(2023) Haunted Bridge No.13 - CGI Digital Art / Photography
A Bridge is a structure built to span a physical obstacle (such as a body of water, valley, road, or rail) without blocking the way underneath. It is constructed for the purpose of providing passage over the obstacle, which is usually something that is otherwise difficult or impossible to cross. There are many different designs of bridges, each serving a particular purpose and applicable to different situations. Designs of bridges vary depending on factors such as the function of the bridge, the nature of the terrain where the bridge is constructed and anchored, and the material used to make it, and the funds available to build it.
The earliest bridges were likely made with fallen trees and stepping stones. The Neolithic people built boardwalk bridges across marshland. The Arkadiko Bridge (dating from the 13th century BC, in the Peloponnese) is one of the oldest arch bridges still in existence and use.
The simplest and earliest types of bridges were stepping stones. Neolithic people also built a form of boardwalk across marshes; examples of such bridges include the Sweet Track and the Post Track in England, approximately 6000 years old. Undoubtedly, ancient people would also have used log bridges; that is a timber bridge that fall naturally or are intentionally felled or placed across streams. Some of the first man-made bridges with significant span were probably intentionally felled trees.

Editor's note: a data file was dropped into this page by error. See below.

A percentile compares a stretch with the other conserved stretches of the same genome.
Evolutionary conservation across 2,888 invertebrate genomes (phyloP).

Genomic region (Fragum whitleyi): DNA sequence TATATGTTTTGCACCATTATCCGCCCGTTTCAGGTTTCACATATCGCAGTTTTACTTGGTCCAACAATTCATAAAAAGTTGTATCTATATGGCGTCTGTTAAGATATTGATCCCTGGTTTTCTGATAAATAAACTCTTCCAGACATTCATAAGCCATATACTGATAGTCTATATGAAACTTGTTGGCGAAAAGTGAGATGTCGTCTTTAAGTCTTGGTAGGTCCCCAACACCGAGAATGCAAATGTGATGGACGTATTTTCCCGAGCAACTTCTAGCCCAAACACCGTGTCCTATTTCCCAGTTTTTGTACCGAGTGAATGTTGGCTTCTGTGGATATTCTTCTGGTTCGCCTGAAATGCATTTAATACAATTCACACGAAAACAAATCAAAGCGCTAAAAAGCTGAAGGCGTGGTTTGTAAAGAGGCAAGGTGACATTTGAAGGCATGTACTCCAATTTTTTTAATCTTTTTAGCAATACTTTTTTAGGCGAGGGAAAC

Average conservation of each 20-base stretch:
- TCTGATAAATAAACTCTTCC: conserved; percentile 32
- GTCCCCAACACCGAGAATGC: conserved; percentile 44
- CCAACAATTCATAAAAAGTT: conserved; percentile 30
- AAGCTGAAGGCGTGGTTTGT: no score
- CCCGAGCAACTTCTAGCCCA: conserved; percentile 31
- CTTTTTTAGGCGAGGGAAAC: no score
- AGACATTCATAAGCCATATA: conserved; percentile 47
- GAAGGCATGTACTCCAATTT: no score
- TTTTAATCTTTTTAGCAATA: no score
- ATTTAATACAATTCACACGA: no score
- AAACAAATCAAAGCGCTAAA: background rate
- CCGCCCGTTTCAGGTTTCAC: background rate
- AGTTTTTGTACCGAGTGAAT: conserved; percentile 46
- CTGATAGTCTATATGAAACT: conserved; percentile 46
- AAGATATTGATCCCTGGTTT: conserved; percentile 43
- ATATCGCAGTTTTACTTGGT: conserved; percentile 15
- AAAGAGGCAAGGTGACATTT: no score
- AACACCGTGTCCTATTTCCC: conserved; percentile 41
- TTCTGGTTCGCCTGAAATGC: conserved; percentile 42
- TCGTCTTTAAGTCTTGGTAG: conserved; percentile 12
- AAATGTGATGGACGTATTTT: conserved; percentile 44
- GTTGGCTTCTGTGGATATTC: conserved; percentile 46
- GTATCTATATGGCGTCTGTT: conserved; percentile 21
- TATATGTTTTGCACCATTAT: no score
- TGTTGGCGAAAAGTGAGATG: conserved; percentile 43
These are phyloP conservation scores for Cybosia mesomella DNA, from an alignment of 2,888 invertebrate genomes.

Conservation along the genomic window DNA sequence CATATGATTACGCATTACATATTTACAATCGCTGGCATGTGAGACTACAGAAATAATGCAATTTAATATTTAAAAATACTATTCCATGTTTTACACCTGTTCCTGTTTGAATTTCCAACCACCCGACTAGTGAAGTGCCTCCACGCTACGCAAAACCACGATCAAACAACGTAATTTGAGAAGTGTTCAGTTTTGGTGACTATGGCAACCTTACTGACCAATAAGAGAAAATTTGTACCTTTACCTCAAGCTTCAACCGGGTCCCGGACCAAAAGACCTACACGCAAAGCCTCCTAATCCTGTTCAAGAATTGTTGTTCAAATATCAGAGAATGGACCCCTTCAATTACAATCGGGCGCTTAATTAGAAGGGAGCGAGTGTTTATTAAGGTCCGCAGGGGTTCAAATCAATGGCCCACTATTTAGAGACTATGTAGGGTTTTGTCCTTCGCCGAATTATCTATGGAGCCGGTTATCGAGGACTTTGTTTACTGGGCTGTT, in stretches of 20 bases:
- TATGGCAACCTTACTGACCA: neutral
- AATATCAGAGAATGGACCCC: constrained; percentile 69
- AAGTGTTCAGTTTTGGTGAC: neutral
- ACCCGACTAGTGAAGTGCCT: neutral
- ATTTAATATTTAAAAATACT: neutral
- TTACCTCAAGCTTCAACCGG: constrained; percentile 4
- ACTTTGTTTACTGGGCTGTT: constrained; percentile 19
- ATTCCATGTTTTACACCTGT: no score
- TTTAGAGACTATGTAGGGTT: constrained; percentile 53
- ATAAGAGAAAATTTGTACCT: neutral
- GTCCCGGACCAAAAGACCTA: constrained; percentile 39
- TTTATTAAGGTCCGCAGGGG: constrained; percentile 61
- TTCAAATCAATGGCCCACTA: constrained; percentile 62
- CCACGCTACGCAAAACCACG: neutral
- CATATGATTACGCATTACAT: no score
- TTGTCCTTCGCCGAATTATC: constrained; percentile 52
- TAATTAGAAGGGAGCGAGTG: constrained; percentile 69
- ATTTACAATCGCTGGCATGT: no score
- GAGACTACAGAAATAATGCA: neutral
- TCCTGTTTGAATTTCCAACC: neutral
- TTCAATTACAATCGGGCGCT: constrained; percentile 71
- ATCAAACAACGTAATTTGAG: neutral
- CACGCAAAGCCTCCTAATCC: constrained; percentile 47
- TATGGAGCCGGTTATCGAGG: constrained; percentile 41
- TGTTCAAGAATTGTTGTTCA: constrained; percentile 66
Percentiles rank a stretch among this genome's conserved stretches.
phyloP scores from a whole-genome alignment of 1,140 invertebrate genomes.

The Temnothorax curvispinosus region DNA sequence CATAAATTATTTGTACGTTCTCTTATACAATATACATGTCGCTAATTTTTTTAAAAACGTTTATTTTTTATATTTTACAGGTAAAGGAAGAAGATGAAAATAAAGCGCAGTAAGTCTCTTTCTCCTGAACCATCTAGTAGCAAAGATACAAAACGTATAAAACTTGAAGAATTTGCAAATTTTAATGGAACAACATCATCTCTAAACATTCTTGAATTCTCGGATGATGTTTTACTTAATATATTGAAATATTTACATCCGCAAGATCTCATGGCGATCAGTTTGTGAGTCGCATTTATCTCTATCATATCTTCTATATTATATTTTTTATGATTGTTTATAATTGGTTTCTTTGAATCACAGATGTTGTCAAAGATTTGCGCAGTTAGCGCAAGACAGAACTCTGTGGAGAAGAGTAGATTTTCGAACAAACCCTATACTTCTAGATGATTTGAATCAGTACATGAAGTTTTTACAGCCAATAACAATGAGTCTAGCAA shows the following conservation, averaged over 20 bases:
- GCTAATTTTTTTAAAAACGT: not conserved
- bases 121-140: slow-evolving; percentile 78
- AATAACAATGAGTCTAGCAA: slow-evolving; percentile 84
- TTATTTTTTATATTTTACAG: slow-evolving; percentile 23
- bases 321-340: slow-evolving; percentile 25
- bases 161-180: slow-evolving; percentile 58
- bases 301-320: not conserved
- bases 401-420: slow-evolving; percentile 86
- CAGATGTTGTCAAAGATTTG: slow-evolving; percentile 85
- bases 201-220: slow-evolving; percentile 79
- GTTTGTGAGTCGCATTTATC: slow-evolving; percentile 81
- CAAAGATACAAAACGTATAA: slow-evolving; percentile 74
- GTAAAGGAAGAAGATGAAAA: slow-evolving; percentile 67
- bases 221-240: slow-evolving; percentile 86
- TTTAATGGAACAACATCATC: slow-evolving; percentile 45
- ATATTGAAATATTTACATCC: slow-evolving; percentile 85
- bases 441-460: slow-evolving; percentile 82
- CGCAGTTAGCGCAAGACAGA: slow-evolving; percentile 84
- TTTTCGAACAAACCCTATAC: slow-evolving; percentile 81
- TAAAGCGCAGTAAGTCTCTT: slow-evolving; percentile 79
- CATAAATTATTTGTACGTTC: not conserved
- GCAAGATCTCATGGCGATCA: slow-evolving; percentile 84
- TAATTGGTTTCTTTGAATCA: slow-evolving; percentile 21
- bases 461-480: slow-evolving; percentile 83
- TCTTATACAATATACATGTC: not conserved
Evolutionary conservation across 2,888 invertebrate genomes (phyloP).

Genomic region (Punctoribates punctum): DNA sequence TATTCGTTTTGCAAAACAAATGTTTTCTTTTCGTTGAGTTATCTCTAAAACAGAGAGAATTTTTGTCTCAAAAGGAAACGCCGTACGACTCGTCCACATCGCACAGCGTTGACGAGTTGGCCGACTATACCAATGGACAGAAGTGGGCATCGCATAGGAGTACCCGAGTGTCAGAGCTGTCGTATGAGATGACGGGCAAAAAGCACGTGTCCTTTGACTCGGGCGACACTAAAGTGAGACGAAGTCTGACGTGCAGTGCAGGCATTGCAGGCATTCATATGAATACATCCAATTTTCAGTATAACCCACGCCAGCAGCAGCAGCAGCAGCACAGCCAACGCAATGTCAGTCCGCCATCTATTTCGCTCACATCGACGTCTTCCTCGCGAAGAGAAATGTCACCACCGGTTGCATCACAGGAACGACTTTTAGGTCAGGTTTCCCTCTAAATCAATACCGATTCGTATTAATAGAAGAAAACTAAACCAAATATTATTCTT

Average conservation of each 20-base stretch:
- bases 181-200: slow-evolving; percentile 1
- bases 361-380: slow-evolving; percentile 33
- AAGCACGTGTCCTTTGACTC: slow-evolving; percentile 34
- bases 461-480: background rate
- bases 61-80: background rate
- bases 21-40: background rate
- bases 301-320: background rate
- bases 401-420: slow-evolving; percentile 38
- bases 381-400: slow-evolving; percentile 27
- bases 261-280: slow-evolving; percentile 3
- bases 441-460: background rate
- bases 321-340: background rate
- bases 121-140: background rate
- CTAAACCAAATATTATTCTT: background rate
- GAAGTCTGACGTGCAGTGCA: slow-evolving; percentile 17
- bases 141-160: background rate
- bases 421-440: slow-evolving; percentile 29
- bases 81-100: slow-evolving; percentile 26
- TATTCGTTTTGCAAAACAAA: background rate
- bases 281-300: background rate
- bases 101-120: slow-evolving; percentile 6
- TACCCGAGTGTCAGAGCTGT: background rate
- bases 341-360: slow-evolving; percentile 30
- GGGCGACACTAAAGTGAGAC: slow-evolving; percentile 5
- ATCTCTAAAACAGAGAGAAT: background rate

Among the oldest timber bridges is the Holzbrücke Rapperswil-Hurden crossing upper Lake Zürich in Switzerland; the prehistoric timber piles discovered to the west of the Seedamm date back to 1523 BC. The first wooden footbridge led across Lake Zürich, followed by several reconstructions at least until the late 2nd century AD, when the Roman Empire built a 6-metre-wide (20 ft) wooden bridge. Between 1358 and 1360, Rudolf IV, Duke of Austria, built a 'new' wooden bridge across the lake that has been used to 1878 – measuring approximately 1,450 metres (4,760 ft) in length and 4 metres (13 ft) wide. On April 6, 2001, the reconstructed wooden footbridge was opened, being the longest wooden bridge in Switzerland.
April 26th, 2023
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